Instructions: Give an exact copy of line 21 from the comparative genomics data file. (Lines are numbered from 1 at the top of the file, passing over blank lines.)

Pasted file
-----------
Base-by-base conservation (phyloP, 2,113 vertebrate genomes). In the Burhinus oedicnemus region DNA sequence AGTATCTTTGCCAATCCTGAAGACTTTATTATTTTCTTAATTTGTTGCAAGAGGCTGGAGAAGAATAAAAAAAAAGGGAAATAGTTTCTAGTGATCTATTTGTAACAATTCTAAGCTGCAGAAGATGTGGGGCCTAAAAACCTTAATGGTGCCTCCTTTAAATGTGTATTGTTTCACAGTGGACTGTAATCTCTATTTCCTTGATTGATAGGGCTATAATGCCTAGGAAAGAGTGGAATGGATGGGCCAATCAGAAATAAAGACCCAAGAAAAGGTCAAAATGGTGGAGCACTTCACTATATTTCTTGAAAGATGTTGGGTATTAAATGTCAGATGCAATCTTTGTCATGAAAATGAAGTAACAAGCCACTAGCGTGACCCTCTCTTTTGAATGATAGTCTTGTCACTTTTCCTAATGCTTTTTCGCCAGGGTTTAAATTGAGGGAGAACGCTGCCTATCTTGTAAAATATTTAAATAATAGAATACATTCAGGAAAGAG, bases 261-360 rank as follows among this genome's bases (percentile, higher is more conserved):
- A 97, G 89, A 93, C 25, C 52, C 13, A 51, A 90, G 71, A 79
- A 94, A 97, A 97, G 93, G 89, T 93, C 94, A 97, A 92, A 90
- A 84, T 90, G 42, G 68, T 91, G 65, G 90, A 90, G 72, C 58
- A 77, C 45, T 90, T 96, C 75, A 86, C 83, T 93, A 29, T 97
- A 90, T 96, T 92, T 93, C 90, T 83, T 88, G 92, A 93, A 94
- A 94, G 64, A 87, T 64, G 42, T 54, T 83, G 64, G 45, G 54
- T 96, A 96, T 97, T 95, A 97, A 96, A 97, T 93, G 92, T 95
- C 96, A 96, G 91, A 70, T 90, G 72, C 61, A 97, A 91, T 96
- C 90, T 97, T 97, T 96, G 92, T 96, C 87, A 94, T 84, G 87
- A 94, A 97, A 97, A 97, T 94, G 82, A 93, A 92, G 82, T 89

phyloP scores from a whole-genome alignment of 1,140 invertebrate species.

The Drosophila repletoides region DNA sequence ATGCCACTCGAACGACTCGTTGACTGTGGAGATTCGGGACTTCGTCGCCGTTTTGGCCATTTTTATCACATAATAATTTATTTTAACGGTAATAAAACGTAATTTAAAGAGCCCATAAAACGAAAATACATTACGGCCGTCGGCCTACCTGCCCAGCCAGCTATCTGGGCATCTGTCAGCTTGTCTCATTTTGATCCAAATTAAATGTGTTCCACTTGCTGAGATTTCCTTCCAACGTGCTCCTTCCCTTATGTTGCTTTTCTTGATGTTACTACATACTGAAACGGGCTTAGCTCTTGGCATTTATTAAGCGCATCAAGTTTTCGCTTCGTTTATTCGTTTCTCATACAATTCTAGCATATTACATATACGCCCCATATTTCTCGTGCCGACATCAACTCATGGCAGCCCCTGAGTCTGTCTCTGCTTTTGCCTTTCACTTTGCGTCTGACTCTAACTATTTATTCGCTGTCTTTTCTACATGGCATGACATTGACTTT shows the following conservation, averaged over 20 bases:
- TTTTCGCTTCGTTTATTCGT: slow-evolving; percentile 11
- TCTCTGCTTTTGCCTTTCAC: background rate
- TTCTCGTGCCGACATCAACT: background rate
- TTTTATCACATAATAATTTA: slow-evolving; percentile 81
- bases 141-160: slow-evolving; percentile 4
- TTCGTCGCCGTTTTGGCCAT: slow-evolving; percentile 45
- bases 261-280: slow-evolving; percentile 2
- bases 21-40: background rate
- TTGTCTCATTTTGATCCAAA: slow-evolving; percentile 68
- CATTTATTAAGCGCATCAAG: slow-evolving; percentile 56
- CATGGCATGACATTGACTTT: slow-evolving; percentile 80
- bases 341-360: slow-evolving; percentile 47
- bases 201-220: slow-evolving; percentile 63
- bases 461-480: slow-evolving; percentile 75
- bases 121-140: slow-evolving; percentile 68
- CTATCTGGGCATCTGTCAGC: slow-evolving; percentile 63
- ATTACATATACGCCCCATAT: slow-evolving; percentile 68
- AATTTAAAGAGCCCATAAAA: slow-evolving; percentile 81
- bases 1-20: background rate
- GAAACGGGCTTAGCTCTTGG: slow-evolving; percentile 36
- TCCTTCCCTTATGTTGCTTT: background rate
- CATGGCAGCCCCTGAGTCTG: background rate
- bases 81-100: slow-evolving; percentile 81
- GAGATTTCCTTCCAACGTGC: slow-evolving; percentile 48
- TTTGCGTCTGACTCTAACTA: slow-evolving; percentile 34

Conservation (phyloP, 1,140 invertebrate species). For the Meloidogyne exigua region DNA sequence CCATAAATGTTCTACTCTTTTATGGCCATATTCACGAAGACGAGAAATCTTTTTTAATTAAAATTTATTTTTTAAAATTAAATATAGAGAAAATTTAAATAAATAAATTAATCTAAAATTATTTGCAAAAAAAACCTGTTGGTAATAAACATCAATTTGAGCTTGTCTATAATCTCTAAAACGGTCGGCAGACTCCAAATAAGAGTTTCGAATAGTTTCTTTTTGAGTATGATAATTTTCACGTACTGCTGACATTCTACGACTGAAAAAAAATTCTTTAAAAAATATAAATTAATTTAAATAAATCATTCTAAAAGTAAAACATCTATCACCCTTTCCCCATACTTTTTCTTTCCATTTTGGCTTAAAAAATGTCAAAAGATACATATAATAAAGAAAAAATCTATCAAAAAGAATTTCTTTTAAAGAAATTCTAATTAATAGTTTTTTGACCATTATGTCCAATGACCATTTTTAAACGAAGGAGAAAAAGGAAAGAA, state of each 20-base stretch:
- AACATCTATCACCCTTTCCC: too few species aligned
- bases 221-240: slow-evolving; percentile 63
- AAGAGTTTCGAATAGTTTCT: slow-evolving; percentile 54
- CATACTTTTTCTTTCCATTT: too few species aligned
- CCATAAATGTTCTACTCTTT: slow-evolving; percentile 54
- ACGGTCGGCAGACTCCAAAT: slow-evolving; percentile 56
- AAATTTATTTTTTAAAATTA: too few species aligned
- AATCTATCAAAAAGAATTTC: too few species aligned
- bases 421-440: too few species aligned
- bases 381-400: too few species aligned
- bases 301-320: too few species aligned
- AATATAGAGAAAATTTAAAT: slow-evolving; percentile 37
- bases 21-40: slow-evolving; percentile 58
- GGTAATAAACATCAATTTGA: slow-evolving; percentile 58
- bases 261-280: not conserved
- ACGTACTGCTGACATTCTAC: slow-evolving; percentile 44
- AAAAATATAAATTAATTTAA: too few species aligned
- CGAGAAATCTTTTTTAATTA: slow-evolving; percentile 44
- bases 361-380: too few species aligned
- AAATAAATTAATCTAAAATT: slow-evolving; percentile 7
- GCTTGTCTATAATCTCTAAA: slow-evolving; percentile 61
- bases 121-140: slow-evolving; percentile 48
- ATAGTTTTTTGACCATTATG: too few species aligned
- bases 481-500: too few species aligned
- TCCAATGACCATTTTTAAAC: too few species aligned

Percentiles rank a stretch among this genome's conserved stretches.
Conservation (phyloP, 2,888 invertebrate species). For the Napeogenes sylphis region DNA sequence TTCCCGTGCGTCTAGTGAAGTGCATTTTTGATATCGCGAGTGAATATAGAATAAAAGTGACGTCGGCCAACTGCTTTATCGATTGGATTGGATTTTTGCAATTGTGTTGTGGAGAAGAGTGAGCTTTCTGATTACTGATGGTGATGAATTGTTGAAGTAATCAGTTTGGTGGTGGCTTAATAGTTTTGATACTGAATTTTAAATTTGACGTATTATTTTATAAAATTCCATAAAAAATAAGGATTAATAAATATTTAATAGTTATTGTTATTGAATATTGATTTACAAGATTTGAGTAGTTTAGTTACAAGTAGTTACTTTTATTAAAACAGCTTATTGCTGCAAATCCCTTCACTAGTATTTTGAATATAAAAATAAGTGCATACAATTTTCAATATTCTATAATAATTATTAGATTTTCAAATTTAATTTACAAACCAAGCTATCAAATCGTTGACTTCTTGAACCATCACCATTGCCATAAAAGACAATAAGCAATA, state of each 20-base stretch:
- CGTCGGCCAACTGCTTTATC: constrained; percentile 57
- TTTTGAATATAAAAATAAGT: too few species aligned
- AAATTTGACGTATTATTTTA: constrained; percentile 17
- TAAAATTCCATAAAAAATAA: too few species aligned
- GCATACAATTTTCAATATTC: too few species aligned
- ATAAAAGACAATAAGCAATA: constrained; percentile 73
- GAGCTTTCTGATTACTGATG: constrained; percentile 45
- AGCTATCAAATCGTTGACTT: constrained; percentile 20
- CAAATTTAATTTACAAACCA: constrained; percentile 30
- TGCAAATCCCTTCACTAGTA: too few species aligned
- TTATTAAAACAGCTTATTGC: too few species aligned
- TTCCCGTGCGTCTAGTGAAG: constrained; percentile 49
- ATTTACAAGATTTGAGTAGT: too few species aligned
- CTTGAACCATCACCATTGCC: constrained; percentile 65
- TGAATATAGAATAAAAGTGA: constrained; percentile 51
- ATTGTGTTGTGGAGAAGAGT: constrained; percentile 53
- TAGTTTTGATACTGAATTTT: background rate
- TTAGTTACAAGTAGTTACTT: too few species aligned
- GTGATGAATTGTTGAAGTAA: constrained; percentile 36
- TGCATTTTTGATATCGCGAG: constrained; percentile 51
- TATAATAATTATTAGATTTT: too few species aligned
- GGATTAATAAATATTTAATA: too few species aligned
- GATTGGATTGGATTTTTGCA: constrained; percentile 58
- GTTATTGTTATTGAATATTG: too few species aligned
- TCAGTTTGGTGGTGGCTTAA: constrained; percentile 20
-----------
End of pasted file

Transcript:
- bases 21-40: background rate